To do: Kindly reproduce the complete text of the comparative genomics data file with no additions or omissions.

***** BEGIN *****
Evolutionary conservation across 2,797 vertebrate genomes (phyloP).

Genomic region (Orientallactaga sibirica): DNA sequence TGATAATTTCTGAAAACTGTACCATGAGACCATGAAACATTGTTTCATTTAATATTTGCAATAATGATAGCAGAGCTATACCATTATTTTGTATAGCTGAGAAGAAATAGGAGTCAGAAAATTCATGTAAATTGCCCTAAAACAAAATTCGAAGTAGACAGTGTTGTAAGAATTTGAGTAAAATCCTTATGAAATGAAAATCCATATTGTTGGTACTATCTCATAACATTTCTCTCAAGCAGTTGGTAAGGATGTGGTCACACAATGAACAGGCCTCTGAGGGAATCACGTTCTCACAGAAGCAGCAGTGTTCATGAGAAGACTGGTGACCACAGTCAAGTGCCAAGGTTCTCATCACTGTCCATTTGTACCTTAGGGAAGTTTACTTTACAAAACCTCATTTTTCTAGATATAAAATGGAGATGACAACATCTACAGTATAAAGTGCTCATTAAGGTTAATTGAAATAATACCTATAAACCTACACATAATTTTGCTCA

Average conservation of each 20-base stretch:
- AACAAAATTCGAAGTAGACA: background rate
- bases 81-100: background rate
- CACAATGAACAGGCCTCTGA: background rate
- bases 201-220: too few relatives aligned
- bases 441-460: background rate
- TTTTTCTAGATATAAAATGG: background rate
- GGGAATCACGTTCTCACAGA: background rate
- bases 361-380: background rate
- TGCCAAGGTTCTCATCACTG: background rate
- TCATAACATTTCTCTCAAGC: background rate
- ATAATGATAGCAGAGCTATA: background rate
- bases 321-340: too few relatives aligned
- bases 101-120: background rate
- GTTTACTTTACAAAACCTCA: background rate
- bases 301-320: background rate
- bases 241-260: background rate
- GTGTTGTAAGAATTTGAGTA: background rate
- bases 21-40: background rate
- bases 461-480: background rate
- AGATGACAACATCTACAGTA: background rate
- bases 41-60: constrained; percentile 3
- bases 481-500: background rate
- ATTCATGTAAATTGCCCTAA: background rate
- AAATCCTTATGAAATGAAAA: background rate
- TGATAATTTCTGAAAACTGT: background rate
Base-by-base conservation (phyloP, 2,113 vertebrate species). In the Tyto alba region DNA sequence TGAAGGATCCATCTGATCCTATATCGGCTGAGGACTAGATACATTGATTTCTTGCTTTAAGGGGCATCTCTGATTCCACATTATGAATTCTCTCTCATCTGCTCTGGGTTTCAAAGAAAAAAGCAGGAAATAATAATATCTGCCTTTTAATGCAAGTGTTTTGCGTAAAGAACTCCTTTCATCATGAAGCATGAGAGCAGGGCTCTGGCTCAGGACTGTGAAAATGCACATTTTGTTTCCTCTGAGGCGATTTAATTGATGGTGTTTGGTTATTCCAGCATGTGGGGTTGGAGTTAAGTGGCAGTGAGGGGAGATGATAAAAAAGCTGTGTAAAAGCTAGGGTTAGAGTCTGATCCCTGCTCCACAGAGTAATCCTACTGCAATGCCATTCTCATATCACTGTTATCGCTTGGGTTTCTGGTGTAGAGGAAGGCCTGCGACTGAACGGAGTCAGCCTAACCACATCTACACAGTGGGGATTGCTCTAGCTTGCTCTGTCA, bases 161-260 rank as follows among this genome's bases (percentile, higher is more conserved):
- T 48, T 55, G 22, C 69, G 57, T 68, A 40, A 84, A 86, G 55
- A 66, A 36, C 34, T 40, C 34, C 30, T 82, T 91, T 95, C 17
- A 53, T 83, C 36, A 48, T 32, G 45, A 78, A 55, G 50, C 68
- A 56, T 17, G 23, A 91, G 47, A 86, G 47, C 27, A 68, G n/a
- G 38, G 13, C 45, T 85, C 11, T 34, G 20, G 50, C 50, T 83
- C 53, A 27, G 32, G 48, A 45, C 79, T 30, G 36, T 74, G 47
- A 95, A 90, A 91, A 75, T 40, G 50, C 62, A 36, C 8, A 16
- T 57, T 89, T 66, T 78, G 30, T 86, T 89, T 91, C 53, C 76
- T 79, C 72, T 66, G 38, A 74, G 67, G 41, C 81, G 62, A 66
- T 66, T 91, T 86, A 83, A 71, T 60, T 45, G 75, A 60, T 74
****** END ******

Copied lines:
Evolutionary conservation across 2,797 vertebrate genomes (phyloP).

Genomic region (Orientallactaga sibirica): DNA sequence TGATAATTTCTGAAAACTGTACCATGAGACCATGAAACATTGTTTCATTTAATATTTGCAATAATGATAGCAGAGCTATACCATTATTTTGTATAGCTGAGAAGAAATAGGAGTCAGAAAATTCATGTAAATTGCCCTAAAACAAAATTCGAAGTAGACAGTGTTGTAAGAATTTGAGTAAAATCCTTATGAAATGAAAATCCATATTGTTGGTACTATCTCATAACATTTCTCTCAAGCAGTTGGTAAGGATGTGGTCACACAATGAACAGGCCTCTGAGGGAATCACGTTCTCACAGAAGCAGCAGTGTTCATGAGAAGACTGGTGACCACAGTCAAGTGCCAAGGTTCTCATCACTGTCCATTTGTACCTTAGGGAAGTTTACTTTACAAAACCTCATTTTTCTAGATATAAAATGGAGATGACAACATCTACAGTATAAAGTGCTCATTAAGGTTAATTGAAATAATACCTATAAACCTACACATAATTTTGCTCA

Average conservation of each 20-base stretch:
- AACAAAATTCGAAGTAGACA: background rate
- bases 81-100: background rate
- CACAATGAACAGGCCTCTGA: background rate
- bases 201-220: too few relatives aligned
- bases 441-460: background rate
- TTTTTCTAGATATAAAATGG: background rate
- GGGAATCACGTTCTCACAGA: background rate
- bases 361-380: background rate
- TGCCAAGGTTCTCATCACTG: background rate
- TCATAACATTTCTCTCAAGC: background rate
- ATAATGATAGCAGAGCTATA: background rate
- bases 321-340: too few relatives aligned
- bases 101-120: background rate
- GTTTACTTTACAAAACCTCA: background rate
- bases 301-320: background rate
- bases 241-260: background rate
- GTGTTGTAAGAATTTGAGTA: background rate
- bases 21-40: background rate
- bases 461-480: background rate
- AGATGACAACATCTACAGTA: background rate
- bases 41-60: constrained; percentile 3
- bases 481-500: background rate
- ATTCATGTAAATTGCCCTAA: background rate
- AAATCCTTATGAAATGAAAA: background rate
- TGATAATTTCTGAAAACTGT: background rate
Base-by-base conservation (phyloP, 2,113 vertebrate species). In the Tyto alba region DNA sequence TGAAGGATCCATCTGATCCTATATCGGCTGAGGACTAGATACATTGATTTCTTGCTTTAAGGGGCATCTCTGATTCCACATTATGAATTCTCTCTCATCTGCTCTGGGTTTCAAAGAAAAAAGCAGGAAATAATAATATCTGCCTTTTAATGCAAGTGTTTTGCGTAAAGAACTCCTTTCATCATGAAGCATGAGAGCAGGGCTCTGGCTCAGGACTGTGAAAATGCACATTTTGTTTCCTCTGAGGCGATTTAATTGATGGTGTTTGGTTATTCCAGCATGTGGGGTTGGAGTTAAGTGGCAGTGAGGGGAGATGATAAAAAAGCTGTGTAAAAGCTAGGGTTAGAGTCTGATCCCTGCTCCACAGAGTAATCCTACTGCAATGCCATTCTCATATCACTGTTATCGCTTGGGTTTCTGGTGTAGAGGAAGGCCTGCGACTGAACGGAGTCAGCCTAACCACATCTACACAGTGGGGATTGCTCTAGCTTGCTCTGTCA, bases 161-260 rank as follows among this genome's bases (percentile, higher is more conserved):
- T 48, T 55, G 22, C 69, G 57, T 68, A 40, A 84, A 86, G 55
- A 66, A 36, C 34, T 40, C 34, C 30, T 82, T 91, T 95, C 17
- A 53, T 83, C 36, A 48, T 32, G 45, A 78, A 55, G 50, C 68
- A 56, T 17, G 23, A 91, G 47, A 86, G 47, C 27, A 68, G n/a
- G 38, G 13, C 45, T 85, C 11, T 34, G 20, G 50, C 50, T 83
- C 53, A 27, G 32, G 48, A 45, C 79, T 30, G 36, T 74, G 47
- A 95, A 90, A 91, A 75, T 40, G 50, C 62, A 36, C 8, A 16
- T 57, T 89, T 66, T 78, G 30, T 86, T 89, T 91, C 53, C 76
- T 79, C 72, T 66, G 38, A 74, G 67, G 41, C 81, G 62, A 66
- T 66, T 91, T 86, A 83, A 71, T 60, T 45, G 75, A 60, T 74